Hartford Casualty Ins. Co. v. J.R. Marketing, LLC, 2015 WL 4716917
The California Supreme Court allows an insurer to sue Cumis counsel to recover allegedly unreasonable and unnecessary defense fees and costs.
J.R. Marketing, Noble Locks, and several of their employees, (J.R. Marketing”) were sued for intentional misrepresentation, breach of fiduciary duty, unfair competition, and other counts in California and in other states. Hartford Casualty Insurance Company (“Hartford”), the liability insurer for J.R. Marketing, denied a duty to defend the actions. In a separate coverage action, the trial court entered an enforcement order finding Hartford had breached its defense obligation by refusing to provide independent (“Cumis”) counsel for the insured. The order also established Hartford waived its right to assert the attorney billing rate provisions of California Civil Code § 2860. The order explicitly permitted Hartford to challenge fees and costs in a separate reimbursement action after the underlying suits were resolved.
After the liability suits against J.R. Marketing were settled, Hartford filed an action against J.R. Marketing’s Cumis counsel, Squire Sanders, alleging it charged excessive fees and costs. The trial court sustained Squire Sanders’s demurrer to Hartford’s complaint, concluding the insurer had no legal or equitable claim against non-insureds, including independent counsel for an insured. The California Supreme Court reversed, holding, under the narrow facts of the case, that Hartford could pursue its right of reimbursement directly against Squire Sanders.
Squire Sanders argued Hartford was not entitled to restitution for a benefit it incidentally conferred on Squire Sanders while performing its pre-existing duty to its insureds. Hartford was contractually obligated to pay the defense costs as to potentially covered third party claims; Squire Sanders was merely the incidental beneficiary of Hartford’s performance of its obligations to its insureds. The Supreme Court disagreed, noting Hartford’s obligation to pay for Cumis counsel was not unlimited, and did not extend beyond the duty to pay reasonable fees and costs.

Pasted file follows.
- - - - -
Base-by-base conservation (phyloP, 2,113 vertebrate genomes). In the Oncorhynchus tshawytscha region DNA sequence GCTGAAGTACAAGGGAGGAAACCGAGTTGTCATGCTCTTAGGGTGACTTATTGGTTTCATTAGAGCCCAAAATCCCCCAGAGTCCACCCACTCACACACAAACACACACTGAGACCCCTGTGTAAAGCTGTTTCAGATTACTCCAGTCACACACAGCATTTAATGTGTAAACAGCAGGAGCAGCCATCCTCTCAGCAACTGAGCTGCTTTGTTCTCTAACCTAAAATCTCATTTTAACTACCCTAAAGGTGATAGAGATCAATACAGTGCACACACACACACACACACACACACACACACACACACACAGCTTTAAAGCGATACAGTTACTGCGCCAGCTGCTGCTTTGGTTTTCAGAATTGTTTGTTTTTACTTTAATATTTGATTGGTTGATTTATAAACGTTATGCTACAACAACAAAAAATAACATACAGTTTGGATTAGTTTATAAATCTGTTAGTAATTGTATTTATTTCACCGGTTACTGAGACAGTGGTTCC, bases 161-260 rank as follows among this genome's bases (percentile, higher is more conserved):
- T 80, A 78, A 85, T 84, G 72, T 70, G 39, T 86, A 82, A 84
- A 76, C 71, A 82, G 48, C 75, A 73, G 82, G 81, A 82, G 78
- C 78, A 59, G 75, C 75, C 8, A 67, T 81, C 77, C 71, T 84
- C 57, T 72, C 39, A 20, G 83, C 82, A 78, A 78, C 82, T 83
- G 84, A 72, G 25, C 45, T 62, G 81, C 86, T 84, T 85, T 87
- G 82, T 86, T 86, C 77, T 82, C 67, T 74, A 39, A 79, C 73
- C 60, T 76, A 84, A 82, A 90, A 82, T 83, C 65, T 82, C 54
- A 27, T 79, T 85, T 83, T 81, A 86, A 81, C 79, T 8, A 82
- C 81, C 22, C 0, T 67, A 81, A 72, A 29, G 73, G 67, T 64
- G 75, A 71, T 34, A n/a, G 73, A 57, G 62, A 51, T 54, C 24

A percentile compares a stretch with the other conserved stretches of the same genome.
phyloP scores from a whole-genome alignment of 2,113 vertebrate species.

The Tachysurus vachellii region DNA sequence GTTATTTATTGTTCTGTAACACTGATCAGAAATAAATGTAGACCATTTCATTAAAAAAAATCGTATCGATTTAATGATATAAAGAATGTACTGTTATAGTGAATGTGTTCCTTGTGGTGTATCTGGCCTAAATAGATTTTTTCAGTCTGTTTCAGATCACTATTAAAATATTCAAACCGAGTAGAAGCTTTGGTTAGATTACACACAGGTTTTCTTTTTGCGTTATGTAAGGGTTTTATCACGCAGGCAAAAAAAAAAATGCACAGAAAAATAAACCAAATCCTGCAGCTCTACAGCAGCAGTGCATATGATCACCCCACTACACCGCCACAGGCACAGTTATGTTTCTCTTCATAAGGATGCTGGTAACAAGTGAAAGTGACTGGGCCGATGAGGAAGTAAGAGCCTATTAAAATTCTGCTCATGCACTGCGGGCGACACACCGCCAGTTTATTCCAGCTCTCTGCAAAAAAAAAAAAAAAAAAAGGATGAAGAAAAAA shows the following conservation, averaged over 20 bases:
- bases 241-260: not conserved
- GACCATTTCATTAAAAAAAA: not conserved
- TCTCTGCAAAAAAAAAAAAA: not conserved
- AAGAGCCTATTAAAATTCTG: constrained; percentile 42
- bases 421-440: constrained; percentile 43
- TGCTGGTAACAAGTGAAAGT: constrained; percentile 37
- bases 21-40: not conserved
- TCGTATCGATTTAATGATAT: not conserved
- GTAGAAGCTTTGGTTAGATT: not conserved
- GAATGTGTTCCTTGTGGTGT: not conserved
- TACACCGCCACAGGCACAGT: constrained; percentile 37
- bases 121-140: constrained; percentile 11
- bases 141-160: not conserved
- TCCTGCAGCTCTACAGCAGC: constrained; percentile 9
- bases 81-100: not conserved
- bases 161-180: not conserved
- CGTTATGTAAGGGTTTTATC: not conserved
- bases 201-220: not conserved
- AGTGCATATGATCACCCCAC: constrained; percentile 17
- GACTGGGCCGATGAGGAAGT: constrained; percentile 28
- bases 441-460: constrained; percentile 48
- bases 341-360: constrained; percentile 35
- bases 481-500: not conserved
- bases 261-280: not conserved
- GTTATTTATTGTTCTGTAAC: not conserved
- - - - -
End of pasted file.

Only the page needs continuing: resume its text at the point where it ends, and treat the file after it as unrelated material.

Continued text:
Squire Sanders asserted restitution based upon unjust enrichment would frustrate public policy, because Cumis attorneys are answerable solely to the insured, and have no attorney-client relationship with the insurer. Restitution, Squire Sanders argued, would have a chilling effect on counsel’s independence, zeal and undivided loyalty to the insureds. The Court disagreed, noting Cumis counsel’s duty of independence is not inconsistent with the obligation to justify the reasonableness of fees and costs. Attorneys must justify fees in other settings, such as awards pursuant to fee-shifting statutes, class action settlements, probate actions, and bankruptcy proceedings. The codification of Cumis at Civil Code § 2860 contemplates counsel will be called upon to justify their fees.
The Supreme Court also rejected Squire Sanders’s argument that reimbursement actions should only be pursued under the “more collaborative” procedures of § 2860. Section 2860 only comes into play when there is a real and significant difference between the interests of the insurer and insured, and is not necessarily more collaborative in practice.
The Supreme Court was also troubled by Squires Sanders’s claim a carrier should pursue its insureds for Cumis counsel’s unreasonable or unnecessary fees, and the insured could in turn pursue Cumis counsel. Squire Sanders contended the exclusive attorney-client relationship between Cumis counsel and its clients mandated the client control unreasonable billing, and be subject to an insurer’s reimbursement action. The Court responded that there was no reason to believe that any direct liability to Hartford for bill padding should fall directly on the insureds. Squire Sanders had drafted the order, and the Court would not “foist” all reimbursement responsibility onto the clients.
Finally, Squire Sanders argued Hartford’s action violated California’s established prohibition on assignment of legal malpractice claims. However, Hartford did not stand in the insureds’ shoes to assert its counsel violated a duty to the insureds. Hartford was attempting to recover legal charges it paid under a court order for services rendered to the insureds. The Court emphasized it was the unique enforcement order that plainly permitted Hartford to pursue “someone” for reimbursement of allegedly excessive legal charges that distinguished Hartford’s claim.
A concurring opinion noted Hartford was not blameless in its denial of the duty to defend, and its obstinate approach to the coverage litigation. Moreover, the insureds were involved in the billing issues. The concurrence suggested that on remand Hartford should have to overcome a presumption that any fees billed by Squire Sanders - even fees later found to be unreasonable - were incurred primarily for the benefit of J.R. Marketing. If that rule were followed, it seems Hartford would face another hurdle - to establish that the questioned fees or costs did not benefit the insureds’ defense.
Comment: Hartford Casualty is based on a unique set of facts: an order specifically allowed the insurer to file an action to recover unreasonable or unnecessary fees and expenses. Reimbursement from the lawyers appears appropriate to give effect to the enforcement order, since the fees and costs were already paid.
Typically, in a setting without an enforcement order, a dispute during the representation about the reasonableness and necessity of fees and costs is subject to arbitration pursuant to § 2860(c).